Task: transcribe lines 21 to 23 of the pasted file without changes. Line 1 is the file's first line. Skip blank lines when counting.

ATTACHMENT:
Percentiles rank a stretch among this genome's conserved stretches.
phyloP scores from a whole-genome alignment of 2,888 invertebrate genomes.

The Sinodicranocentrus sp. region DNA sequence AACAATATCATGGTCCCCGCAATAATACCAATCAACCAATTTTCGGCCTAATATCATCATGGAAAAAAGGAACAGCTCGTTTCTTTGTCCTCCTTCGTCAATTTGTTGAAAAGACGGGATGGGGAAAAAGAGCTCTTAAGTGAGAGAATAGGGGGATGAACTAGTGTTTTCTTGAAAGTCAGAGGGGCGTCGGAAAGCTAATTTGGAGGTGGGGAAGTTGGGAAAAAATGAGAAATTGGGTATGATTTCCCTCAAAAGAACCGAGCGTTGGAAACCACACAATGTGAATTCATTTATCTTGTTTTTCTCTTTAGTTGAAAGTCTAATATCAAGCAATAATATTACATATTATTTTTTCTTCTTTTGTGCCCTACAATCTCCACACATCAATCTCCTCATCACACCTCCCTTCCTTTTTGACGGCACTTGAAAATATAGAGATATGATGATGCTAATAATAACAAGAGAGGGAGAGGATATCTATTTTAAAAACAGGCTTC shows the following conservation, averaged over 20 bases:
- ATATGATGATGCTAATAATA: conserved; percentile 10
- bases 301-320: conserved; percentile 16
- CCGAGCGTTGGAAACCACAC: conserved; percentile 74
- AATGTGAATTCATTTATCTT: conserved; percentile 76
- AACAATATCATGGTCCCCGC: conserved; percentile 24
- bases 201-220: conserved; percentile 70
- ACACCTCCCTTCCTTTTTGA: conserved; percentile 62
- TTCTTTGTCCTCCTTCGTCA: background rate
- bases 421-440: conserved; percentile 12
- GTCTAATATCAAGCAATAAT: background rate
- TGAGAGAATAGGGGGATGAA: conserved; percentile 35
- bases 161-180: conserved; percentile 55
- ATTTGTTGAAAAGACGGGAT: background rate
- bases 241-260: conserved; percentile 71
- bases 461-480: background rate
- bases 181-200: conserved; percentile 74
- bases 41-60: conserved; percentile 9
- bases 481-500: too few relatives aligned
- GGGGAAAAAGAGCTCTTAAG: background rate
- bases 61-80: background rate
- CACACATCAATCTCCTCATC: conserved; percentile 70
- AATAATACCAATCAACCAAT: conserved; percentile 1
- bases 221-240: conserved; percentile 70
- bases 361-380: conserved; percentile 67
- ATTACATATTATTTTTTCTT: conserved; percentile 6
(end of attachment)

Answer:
- bases 481-500: too few relatives aligned
- GGGGAAAAAGAGCTCTTAAG: background rate
- bases 61-80: background rate